Star Trek's Dr. Spock, Zachary Quinto, 34, also known for his roles in the television series Heroes and So NoTORIous, has come out “as a gay man.” I have that in quotes because he refers to himself that way – “as a gay man” – at least twice in an interview published in New York Magazine and on his personal blog, ZacharyQuinto.com.
“[The role was] the most challenging thing I've ever done as an actor and the most rewarding. And at the same time, as a gay man, it made me feel like there's still so much work to be done, and there's still so many things that need to be looked at and addressed.”
“And again, as a gay man I look at that and say there's a hopelessness that surrounds it, but as a human being I look at it and say 'Why? Where's this disparity coming from, and why can't we, as a culture and society, dig deeper to examine that?' We're terrified of facing ourselves.”
Quinto's acting gigs supporting gay causes include, both back in 2009, a one-night presentation of Standing on Ceremony: The Gay Marriage Plays at the El Portal Theatre in North Hollywood (fellow play readers included Dan Futterman, Debra Messing, Timothy Olyphant, and Alfre Woodard) and a reading of The Laramie Project: 10 Years Later at the Hollywood United Methodist Church.
Quinto's latest release was the gigantic flop What's Your Number?, starring Chris Evans and Anna Faris. Next comes J.C. Chandor's thriller Margin Call, on which Quinto doubled as actor and producer and which opens Oct. 21. The film's extensive cast includes Kevin Spacey, Paul Bettany, Jeremy Irons, Penn Badgley, Simon Baker, Mary McDonnell, Demi Moore, and Stanley Tucci.
J.J. Abrams' Star Trek sequel is currently in pre-production. Quinto will be back as Dr. Spock, along with fellow Starship Enterprise live-in crew members Chris Pine, Zoe Saldana, Antony Yelchin, Karl Urban, Simon Pegg, and John Cho.
At ZacharyQuinto.com, Star Trek's Zachary Quinto explains (all in lower case) that the suicide of a gay 14-year-old, Jamey Rodemeyer, in a Buffalo suburb last September prompted him to go public about his sexual orientation. See below. (I've added paragraph breaks to facilitate reading Quinto's text.)
“when i found out that jamey rodemeyer killed himself - i felt deeply troubled. but when i found out that jamey rodemeyer had made an it gets better video only months before taking his own life - i felt indescribable despair.
“i also made an it gets better video last year - in the wake of the senseless and tragic gay teen suicides that were sweeping the nation at the time. but in light of jamey's death - it became clear to me in an instant that living a gay life without publicly acknowledging it - is simply not enough to make any significant contribution to the immense work that lies ahead on the road to complete equality.
“our society needs to recognize the unstoppable momentum toward unequivocal civil equality for every gay lesbian bisexual and transgendered citizen of this country. gay kids need to stop killing themselves because they are made to feel worthless by cruel and relentless bullying. parents need to teach their children principles of respect and acceptance.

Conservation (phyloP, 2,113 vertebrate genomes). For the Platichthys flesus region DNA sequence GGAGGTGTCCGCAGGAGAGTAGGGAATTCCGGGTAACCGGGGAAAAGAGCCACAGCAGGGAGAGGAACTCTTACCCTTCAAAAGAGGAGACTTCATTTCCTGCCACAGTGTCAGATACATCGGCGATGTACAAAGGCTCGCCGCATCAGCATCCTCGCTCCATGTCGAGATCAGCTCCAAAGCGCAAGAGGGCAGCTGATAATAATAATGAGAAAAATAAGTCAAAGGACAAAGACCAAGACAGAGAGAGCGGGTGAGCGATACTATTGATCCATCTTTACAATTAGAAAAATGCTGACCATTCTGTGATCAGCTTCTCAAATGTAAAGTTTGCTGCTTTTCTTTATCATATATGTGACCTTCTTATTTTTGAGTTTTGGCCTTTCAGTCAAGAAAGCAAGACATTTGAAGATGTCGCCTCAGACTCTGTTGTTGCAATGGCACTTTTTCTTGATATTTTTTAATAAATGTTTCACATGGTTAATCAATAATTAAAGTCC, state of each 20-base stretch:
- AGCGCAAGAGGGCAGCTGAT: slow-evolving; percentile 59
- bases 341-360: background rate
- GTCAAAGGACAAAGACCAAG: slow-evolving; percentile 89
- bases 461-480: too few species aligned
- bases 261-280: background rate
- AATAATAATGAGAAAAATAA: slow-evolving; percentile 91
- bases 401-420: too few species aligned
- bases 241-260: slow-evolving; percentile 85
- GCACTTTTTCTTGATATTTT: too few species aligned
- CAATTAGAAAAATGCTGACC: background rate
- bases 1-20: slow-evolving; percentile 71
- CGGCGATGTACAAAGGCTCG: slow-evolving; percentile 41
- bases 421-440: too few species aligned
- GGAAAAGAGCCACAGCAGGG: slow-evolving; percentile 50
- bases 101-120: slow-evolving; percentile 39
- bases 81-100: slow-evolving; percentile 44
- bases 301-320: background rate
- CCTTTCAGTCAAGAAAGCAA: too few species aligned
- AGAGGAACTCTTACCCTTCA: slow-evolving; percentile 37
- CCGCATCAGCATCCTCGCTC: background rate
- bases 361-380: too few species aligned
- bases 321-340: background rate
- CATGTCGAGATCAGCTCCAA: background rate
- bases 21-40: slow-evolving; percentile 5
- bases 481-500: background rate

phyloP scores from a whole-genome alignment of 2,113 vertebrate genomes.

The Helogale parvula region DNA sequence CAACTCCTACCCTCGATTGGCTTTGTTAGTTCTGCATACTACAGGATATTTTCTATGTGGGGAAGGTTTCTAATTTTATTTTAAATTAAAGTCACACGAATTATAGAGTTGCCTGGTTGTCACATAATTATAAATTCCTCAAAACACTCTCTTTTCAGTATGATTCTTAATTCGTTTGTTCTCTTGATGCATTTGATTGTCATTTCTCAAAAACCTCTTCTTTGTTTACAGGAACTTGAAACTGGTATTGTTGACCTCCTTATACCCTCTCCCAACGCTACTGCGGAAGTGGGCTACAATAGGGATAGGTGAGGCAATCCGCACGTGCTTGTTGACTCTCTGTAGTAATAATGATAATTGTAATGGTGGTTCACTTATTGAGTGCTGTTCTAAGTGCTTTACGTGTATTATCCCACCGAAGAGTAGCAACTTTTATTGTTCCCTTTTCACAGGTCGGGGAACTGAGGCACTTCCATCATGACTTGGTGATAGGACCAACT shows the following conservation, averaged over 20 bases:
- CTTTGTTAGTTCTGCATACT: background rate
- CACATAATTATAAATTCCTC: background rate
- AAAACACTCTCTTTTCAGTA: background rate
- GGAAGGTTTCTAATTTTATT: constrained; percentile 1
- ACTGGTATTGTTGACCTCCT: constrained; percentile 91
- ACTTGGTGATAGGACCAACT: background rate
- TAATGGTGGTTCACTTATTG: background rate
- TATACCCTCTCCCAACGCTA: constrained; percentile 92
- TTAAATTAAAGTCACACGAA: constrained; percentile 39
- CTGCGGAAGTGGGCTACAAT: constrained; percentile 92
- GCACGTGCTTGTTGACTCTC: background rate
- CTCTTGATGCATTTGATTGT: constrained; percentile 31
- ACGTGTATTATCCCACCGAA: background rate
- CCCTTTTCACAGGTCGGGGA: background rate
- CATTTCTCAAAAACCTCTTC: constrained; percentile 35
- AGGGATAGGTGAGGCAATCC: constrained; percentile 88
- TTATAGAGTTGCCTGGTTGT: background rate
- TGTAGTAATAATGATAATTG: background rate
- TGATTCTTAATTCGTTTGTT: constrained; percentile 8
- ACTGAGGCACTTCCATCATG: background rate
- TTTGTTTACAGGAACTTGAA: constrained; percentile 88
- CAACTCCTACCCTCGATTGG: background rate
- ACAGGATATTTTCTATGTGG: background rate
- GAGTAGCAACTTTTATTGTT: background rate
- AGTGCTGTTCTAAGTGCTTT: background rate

“we are witnessing an enormous shift of collective consciousness throughout the world. we are at the precipice of great transformation within our culture and government. i believe in the power of intention to change the landscape of our society - and it is my intention to live an authentic life of compassion and integrity and action.
“jamey rodemeyer's life changed mine. and while his death only makes me wish that i had done this sooner - i am eternally grateful to him for being the catalyst for change within me. now i can only hope to serve as the same catalyst for even one other person in this world. that - i believe - is all that we can ask of ourselves and of each other.”
According to an ABC News report, Rodemeyer's fellow high-school students had been posting anonymous hate comments – bullies, young or old, are invariably cowards – on his Formspring account, e.g., “JAMIE IS STUPID, GAY, FAT ANND [sic] UGLY. HE MUST DIE!” and “I wouldn't care if you died. No one would. So just do it :) It would make everyone WAY more happier!”
The “It Gets Better” campaign was initiated by Dan Savage “to inspire hope for young people facing harassment.” Savage is a columnist whose essays for years were preceded by the salutation “Hey, faggot!” He later explained that was “in joking reference to this lively debate about reclaiming hate words” taking place at the time he began writing in 1991.
Of course, here's wondering how many gay kids – and adults, for that matter – have been saluted with “Hey, faggot!” thanks to Savage's “joking reference.” In fact, twenty years later the “lively debate about reclaiming hate words” continues; a lively debate that should be a no-brainer, for hate words, whether or not some gay guys choose to refer to themselves as “faggots” and “queer” and “queen” and “girl” and “mary,” remain just that: hate words, carrying the same vicious – at times deadly – load. Rodemeyer, for one, was relentlessly taunted with gay slurs. Just recently, a devoutly Christian New Jersey teacher called homosexuality a “sin” that “breeds like cancer.” (Her pastor says she's not homophobic, but was merely using the Bible as her source.)
As for the “It Gets Better” campaign, all I can say is that if I were a gay or bisexual child or teenager, and some adult, however well-intentioned, came tell me that “it gets better,” I'd tell them to go to fucking hell – in other words, to step into my shoes for a day or a week or a month. And then I'd like to see their reaction while watching a brief online video featuring some well-intentioned adult promising that “it gets better” sometime in the distant future. If you live long enough.
Zachary Quinto image via the Quinto website.